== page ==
Principal photography ended in July 2001, and was followed by months of post-production, which took place in Paris, France.
 

Trivia 

Adrien Brody lost 14 kg (31 lb) for the role of Wladyslaw Szpilman by eating a daily diet of two boiled eggs and green tea for breakfast, a little chicken for lunch, and a small piece of fish or chicken with steamed vegetables for dinner over a six week period. Initially his weight was 73 kg (161 lb). 

In order to connect with the feeling of loss required to play the role, Adrien Brody got rid of his apartment, sold his car, and didn't watch television. 

Over 1,400 actors auditioned for the role of Wladyslaw Szpilman at a casting call in London. Unsatisfied with all who tried, director Roman Polanski sought to cast Adrien Brody, who he saw as ideal for the role during their first meeting in Paris, around the time Brody was shooting The Affair of the Necklace (2001). 

Proceeds from the Amsterdam, Netherlands premiere were donated to the Anne Frank House. 

The scene in which Wladyslaw Szpilman is saved from going to the concentration camps and is told "Don't run!" is inspired by a similar event in director Roman Polanski's life. 

This is the first film ever to receive the Best Film Award at the Césars (France's national film award) with not a single word of French spoken in it. 

"Szpilman" sounds like the German word "Spielmann", meaning bandsman or minstrel, hence Hosenfeld's remark that it is a "good name for a pianist." 

Daniel Szpilman, the real grandson of the main character Wladyslaw Szpilman, plays the part of the boy in the ghetto (on the market place and later again on the Umschlagplatz).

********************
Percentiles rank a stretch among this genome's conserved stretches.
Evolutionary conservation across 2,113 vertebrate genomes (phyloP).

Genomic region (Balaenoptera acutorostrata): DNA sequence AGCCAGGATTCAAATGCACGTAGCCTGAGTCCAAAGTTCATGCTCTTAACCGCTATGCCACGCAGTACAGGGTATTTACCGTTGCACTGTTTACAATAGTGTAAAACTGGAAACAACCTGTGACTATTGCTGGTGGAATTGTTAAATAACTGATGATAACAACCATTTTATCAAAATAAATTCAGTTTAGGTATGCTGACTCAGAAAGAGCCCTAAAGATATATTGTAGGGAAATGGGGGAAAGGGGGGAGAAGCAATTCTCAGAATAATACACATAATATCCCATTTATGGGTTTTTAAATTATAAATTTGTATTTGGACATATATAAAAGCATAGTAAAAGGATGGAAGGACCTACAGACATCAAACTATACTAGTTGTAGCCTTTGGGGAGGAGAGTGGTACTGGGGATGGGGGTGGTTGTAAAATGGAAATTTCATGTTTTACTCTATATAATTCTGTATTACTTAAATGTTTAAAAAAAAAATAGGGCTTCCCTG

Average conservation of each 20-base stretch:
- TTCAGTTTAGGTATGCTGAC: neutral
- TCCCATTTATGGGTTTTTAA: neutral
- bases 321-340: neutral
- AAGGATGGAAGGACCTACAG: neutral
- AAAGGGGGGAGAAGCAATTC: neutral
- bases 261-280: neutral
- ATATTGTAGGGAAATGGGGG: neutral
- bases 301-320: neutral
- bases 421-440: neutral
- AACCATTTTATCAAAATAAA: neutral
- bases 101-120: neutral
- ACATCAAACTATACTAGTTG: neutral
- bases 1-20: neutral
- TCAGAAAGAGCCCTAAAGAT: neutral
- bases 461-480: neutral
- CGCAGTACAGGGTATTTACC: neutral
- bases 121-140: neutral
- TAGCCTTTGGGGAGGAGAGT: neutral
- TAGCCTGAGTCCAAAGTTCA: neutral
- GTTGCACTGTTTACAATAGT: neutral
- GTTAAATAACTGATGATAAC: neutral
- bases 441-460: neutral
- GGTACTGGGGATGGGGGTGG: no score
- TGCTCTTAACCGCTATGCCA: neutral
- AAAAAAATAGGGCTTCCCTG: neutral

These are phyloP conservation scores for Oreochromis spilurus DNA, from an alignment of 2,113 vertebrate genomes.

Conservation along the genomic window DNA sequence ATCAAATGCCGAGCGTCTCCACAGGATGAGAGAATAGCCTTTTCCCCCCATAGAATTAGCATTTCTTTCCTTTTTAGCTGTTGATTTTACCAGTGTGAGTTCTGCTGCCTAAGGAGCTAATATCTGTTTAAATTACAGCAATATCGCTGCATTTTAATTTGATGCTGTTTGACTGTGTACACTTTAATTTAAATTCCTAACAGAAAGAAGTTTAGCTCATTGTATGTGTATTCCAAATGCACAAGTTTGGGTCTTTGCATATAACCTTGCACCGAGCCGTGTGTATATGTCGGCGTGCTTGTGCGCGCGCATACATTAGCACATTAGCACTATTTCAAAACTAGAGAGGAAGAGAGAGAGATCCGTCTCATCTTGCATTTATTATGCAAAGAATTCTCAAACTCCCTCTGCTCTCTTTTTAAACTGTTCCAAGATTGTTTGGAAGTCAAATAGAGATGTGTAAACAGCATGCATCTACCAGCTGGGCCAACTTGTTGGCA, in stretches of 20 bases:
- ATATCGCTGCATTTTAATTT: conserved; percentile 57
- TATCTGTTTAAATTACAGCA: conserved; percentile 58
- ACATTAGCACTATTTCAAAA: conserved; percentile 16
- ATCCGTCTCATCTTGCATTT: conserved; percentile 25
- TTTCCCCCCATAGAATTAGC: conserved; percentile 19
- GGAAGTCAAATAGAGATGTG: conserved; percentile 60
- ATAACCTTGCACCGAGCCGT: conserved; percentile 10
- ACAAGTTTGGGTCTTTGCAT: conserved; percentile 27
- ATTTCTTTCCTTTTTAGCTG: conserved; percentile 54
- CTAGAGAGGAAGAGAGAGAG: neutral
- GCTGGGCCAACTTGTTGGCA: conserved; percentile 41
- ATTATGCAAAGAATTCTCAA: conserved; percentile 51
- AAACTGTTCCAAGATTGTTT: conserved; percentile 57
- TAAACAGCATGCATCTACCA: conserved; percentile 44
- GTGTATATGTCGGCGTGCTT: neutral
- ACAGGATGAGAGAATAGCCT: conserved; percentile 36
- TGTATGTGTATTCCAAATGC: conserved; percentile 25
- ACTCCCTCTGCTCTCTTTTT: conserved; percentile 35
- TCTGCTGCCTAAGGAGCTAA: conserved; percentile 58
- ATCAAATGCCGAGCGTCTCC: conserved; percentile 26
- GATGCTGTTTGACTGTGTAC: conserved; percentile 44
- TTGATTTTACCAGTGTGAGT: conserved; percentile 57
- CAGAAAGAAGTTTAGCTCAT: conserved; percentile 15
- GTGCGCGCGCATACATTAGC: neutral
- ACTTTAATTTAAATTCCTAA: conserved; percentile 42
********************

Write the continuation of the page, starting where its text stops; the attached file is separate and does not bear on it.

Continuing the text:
The film is based on the memoirs of Wladyslaw Szpilman. The director Roman Polanski tried to make the film as faithful of an adaptation as possible, with additional inspiration coming from events that happened to him while he was a boy during the war. 

Adrien Brody became the youngest person to date to win an Academy Award for Best Actor when he won for this film at the age of 29. 

The music played for the German officer in the film was actually an edit of Frédéric Chopin's Ballade No.1 in G Minor, (Op. 23, No. 1). In real life, Wladyslaw Szpilman played Chopin's Nocturne No.1 in C# Minor. 

A nuance for those who don't speak German: In general, the German officers use the informal version of "you" ("du," etc.) when talking to the Jews, which reflects their views (you wouldn't talk to adult strangers that way); however, Hosenfeld (the officer who discovers Wladyslaw Szpilman in hiding) always uses the proper formal form ("Sie," etc.) because of the way he personally feels.